Where Are the Women? The Voices


Where are the women in this movie? Dead and in pieces… and that’s meant to be kooky and charming.


[no significant representation of girls/women]


Is there a female character (either a protagonist or a supporting character with significant screen time) in a position of authority (politics, law, medicine, etc.)? [why this matters]
Is there a female villain or antagonist? [why this matters]
Is her villainy/badness defined primarily by her gender (ie, is it related to motherhood, or is it of a sexual nature)? [why this matters]
Is there a woman who is kidnapped (either onscreen or off) whose kidnap motivates a male protagonist? [why this matters]
Is there a woman who dies (either onscreen or off) whose death motivates a male protagonist? [why this matters]
Is there more than one woman who is kidnapped and/or raped and/or murdered in order to motivate a male protagonist? [why this matters]


Is a woman or women used as decorative objects/set dressing? [why this matters]
Are one or more either a protagonist or significant supporting character? [why this matters]
Is this a major recurring visual motif? [why this matters]


Is a dead mother mentioned? [why this matters]
Does a man police or attempt to police a woman’s sexual agency? [why this matters]


Is there anything either positive or negative in the film’s representation of women not already accounted for here? (points will vary)

Not only are multiple women killed here by the protagonist, they are depicted as delighted to have been brutally murdered, and we are invited to feel sorry not for them but for their killer.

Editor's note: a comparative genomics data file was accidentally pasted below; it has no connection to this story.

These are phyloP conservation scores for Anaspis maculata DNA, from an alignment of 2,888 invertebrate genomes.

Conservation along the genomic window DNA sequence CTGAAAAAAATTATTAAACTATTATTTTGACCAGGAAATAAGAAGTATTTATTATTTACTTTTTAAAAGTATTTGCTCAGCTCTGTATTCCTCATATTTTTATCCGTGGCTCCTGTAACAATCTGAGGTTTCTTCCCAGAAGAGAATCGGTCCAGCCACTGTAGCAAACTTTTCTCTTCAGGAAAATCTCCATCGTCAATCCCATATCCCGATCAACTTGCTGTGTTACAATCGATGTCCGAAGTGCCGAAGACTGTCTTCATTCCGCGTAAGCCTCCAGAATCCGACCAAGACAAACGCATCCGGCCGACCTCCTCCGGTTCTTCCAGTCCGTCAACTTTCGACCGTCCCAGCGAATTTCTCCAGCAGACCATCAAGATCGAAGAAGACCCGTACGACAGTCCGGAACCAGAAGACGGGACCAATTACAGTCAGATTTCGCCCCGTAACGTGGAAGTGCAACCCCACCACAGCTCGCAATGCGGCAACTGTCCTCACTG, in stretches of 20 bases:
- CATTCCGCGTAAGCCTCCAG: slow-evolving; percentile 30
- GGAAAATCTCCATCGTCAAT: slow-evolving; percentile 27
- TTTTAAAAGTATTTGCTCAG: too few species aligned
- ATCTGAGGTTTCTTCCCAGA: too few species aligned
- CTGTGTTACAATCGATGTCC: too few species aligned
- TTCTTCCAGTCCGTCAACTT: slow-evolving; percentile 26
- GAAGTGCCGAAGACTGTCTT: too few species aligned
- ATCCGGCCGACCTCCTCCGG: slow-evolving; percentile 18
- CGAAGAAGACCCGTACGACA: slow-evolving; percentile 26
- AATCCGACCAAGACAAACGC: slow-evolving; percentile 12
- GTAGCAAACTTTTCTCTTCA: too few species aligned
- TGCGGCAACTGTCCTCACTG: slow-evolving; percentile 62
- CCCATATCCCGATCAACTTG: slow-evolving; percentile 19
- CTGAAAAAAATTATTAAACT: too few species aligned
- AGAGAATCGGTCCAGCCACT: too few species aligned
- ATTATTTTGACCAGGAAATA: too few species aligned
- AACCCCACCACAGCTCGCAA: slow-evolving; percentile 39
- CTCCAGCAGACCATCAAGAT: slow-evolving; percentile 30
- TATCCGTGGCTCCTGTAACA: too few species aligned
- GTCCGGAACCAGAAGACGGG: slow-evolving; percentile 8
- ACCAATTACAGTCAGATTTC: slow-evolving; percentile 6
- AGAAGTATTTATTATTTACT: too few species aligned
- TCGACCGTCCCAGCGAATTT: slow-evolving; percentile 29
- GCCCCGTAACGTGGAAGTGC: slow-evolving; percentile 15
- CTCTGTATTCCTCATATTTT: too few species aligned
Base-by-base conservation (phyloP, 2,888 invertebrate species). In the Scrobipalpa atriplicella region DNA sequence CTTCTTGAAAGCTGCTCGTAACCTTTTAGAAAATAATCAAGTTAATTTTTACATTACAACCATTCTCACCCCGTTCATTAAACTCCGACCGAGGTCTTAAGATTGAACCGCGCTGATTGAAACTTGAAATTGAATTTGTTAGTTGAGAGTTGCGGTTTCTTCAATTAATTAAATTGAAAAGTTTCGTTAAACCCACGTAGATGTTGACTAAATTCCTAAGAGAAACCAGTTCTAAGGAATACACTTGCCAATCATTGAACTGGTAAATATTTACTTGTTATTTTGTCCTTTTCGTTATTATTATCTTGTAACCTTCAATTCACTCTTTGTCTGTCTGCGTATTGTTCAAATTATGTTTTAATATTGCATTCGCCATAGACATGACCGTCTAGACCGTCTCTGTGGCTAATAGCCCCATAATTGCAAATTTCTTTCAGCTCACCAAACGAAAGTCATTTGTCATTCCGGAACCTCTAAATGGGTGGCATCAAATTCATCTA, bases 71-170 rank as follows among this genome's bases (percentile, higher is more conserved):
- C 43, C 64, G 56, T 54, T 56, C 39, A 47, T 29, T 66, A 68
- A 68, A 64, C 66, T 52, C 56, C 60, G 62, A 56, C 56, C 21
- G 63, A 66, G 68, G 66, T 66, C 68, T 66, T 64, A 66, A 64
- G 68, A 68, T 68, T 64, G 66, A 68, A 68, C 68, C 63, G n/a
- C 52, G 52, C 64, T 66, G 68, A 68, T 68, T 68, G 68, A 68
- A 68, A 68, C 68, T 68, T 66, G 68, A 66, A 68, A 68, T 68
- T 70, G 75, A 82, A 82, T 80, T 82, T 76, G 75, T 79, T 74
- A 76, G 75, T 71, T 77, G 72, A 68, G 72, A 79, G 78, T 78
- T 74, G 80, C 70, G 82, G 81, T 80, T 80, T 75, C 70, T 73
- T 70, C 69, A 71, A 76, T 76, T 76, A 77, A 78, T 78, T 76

IS THE FILM’S DIRECTOR FEMALE? Yes (Marjane Satrapi) (does not impact scoring)

IS THE FILM’S SCREENWRITER FEMALE? No (does not impact scoring)

BOTTOM LINE: Innovations in how women are represented onscreen are desperately needed, but not like the ones here. Typically, when women are kidnapped and murdered to motivate a male protagonist, it’s the villain who does so, not the (supposedly sympathetic) protagonist himself, motivating himself via the (literally) schizophrenic voices in his head. When women are used as decorative objects, that usually means “prancing around in skimpy bikinis,” not “their pretty severed heads sitting on the coffeetable.” Where are the women in this movie? Dead and in pieces… and that’s meant to be kooky and charming.

Click here for the ongoing ranking of 2015’s films for female representation.

NOTE: This is not a “review” of The Voices! It is simply an examination of how well or how poorly it represents women. (A movie that represents women well can still be a terrible film; a movie that represents women poorly can still be a great film.) Read my review of The Voices.

See the full rating criteria. (Criteria that do not apply to this film have been deleted in this rating for maximum readability.)

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